The science of Knointing
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June 13, 2023
The science of Knointing


MEMORIES OF childhood include hearing the pronouncement after an especially hard fall “She bottom peak drop”. What followed was my first experience with knointing. In my case, it was performed by a recognized and experience practitioner “Miss Sister” who knointed my “bottom peak” back into place, an experience that was not exactly painless.

Later on in life, I was to learn that I actually had a “bottom peak” known scientifically as the coccyx.

Regardless of how you decide to spell the word, most locals would have had an experience with knointing. Knointing is the process in which a body part is rubbed deeply after a musculoskeletal injury such as a sprain, strain, “pound” (contusion), etc.

Older generations prefer using coconut oil as a lubricant but, in a pinch, baby oil can be used. Traditionally, a wizened member of the community or family performs this task. However, age is not the only qualifier. That individual must possess knowledge on how to properly execute a knointing along with some knowledge on injuries and how the body works.

Many generations of Vincentians will attest to the benefits of a good knointing. Some too also possess horror stories of knointings gone wrong. The question is therefore, is knointing a proven scientific practice or is its benefits only psychological?

Science theory

The knointing process involves friction (rubbing) and stretching. Friction is a tried and true massage technique that is used after injury. Friction has been proven scientifically to increase blood flow  to the affected area. The act of rubbing helps to break down adhesions and mobilise fibrous tissue. It also helps to improve elasticity and range of movement.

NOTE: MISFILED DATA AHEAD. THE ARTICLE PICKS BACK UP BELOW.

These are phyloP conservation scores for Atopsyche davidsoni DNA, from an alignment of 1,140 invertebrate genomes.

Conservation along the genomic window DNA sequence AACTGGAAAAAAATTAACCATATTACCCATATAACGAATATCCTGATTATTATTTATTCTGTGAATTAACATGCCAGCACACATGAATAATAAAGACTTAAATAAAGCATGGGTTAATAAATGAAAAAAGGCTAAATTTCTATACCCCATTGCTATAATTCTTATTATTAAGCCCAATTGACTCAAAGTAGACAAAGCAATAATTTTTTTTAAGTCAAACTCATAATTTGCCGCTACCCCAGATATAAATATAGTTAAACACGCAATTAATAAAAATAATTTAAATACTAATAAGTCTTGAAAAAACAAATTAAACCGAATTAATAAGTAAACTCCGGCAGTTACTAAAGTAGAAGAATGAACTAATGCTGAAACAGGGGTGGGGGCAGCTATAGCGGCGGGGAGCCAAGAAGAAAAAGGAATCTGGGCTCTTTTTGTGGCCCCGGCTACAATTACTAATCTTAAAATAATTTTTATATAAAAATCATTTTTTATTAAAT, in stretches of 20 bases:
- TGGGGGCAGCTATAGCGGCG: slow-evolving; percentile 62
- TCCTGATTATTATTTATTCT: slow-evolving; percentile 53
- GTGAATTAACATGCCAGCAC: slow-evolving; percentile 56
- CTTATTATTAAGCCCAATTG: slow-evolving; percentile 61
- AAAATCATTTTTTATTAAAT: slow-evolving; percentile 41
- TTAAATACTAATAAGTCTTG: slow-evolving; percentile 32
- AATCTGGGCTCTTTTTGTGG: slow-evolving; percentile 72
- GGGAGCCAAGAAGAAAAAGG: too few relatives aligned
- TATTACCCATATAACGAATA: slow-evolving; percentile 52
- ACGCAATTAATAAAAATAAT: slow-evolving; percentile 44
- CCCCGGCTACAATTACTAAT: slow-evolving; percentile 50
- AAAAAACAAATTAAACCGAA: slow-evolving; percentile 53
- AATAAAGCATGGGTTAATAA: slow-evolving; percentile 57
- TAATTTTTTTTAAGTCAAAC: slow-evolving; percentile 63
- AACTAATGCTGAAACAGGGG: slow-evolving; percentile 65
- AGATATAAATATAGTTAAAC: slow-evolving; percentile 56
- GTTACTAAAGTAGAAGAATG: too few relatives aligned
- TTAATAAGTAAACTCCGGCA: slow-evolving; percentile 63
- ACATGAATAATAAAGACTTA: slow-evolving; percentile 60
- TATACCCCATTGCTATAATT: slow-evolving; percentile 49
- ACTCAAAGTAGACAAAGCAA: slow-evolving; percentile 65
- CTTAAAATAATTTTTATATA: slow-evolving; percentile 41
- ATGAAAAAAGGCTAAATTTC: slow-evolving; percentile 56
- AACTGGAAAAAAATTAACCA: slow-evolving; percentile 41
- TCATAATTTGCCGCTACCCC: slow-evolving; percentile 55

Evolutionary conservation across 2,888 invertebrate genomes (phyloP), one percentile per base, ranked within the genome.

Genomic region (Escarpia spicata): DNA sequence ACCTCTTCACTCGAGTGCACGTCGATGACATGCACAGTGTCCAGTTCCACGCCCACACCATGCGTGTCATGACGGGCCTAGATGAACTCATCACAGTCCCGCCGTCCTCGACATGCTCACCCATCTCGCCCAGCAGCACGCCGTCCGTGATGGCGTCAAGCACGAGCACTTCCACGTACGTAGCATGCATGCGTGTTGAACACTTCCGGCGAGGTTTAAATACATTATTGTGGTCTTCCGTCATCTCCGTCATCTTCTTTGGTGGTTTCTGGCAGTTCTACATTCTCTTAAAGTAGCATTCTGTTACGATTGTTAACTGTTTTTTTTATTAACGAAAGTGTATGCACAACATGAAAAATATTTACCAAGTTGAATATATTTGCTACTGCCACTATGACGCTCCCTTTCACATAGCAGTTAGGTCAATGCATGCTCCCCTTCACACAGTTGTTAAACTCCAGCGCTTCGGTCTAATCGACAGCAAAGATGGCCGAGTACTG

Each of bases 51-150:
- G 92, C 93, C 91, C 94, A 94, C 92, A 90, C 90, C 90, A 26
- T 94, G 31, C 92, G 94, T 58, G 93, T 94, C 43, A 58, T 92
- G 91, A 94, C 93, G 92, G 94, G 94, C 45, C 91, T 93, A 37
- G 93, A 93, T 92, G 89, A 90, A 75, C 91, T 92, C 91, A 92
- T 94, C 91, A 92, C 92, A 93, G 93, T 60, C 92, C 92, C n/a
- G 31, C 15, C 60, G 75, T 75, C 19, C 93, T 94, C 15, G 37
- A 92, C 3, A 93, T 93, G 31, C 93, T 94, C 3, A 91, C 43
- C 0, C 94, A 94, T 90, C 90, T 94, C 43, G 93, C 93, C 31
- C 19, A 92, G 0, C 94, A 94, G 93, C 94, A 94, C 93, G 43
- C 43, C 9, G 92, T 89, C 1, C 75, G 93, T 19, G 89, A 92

So, just by applying this part of knointing, there are already benefits that can be accessed.

However, the same process that allows for healing through the increasing of blood flow to the affected area, also results in an increase in acute pain. That is why knointing hurts especially when the injury is fresh.

Research has shown that the technique used for knointing is much like, if not akin to, the same technique used in cross fibre/ deep transverse friction massage.This massage technique is used to reduce the crystalline roughness that forms between tendons. This translates to the broadening, separation and breaking up of adhesions helping the area to regain strength, pliability and movement.

It is important to stress here that knointing, like massage, is very technical.

Prior knowledge and training is needed. It cannot and should not safely be done by someone without that expertise. For now, be reassured that the old folks knew what they were doing when they recommended a knointing. Let us know what your views are on the Science of Knointing.